Singapore: Retirement savings gender gap—update for 2020 data
The number of accounts shows an even participation between the genders, but member balances for men are about 10% higher than those of women.
The COVID-19 pandemic is raising many questions regarding what is a compensable workers’ compensation (WC) claim.
WC insurance benefits are available if you are injured as a result of doing your job. These benefits will cover the cost of the medical care related to the injury, lost wages resulting from the injury, and even certain types of permanent impacts from the injury. Moreover, if you have a preexisting condition and can prove that your work aggravated that condition, that would also be compensable under workers’ compensation.
It is relatively easy to ascertain whether an injury is work-related—the injury must arise out of and in the course of doing your job. However, what if you get sick or an illness at work? Is it possible that illness or disease could be work-related, too? If the illness makes a preexisting condition worse, would that worsening also be work-related? The COVID-19 pandemic is raising many questions regarding what is a compensable workers’ compensation claim.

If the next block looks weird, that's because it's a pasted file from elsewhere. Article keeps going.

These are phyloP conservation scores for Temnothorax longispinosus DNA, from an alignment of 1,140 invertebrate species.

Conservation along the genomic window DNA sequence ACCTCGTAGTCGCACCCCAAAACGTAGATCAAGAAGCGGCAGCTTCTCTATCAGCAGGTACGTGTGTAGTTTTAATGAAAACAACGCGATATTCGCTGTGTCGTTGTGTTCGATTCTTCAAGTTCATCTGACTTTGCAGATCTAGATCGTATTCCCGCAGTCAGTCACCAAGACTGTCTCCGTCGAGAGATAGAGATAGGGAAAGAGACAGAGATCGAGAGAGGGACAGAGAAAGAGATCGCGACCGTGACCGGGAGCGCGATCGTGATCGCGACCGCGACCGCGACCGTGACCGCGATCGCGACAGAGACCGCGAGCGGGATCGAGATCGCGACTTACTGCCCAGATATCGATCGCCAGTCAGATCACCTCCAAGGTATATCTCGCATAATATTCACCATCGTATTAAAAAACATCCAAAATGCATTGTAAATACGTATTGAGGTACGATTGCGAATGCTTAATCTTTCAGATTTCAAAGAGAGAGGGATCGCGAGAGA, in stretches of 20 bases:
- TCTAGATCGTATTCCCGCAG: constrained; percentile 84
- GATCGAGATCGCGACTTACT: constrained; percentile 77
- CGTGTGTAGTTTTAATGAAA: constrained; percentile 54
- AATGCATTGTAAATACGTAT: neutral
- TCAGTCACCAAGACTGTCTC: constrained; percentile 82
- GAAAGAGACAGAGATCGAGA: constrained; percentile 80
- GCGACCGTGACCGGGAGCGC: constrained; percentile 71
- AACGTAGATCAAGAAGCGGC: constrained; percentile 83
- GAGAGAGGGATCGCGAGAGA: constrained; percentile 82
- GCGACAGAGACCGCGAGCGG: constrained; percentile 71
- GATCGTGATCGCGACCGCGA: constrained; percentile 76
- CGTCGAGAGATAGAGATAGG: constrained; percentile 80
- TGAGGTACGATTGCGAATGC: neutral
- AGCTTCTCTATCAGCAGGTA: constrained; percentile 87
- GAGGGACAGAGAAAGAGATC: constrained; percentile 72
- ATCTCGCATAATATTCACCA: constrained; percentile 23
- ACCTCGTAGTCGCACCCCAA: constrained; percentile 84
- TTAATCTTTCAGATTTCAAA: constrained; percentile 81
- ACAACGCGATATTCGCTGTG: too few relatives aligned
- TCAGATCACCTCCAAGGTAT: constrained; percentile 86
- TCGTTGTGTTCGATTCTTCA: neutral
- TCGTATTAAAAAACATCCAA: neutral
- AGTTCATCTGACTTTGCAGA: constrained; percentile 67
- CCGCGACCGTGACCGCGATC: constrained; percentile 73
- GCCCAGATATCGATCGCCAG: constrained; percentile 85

In some states, specific conditions are listed in the workers' compensation statutes as being “occupational diseases.” This means that the disease is likely to have been contracted by an employee in the course of certain employment. That is, the specified disease is presumed to be a result of exposure at work to the causative agent.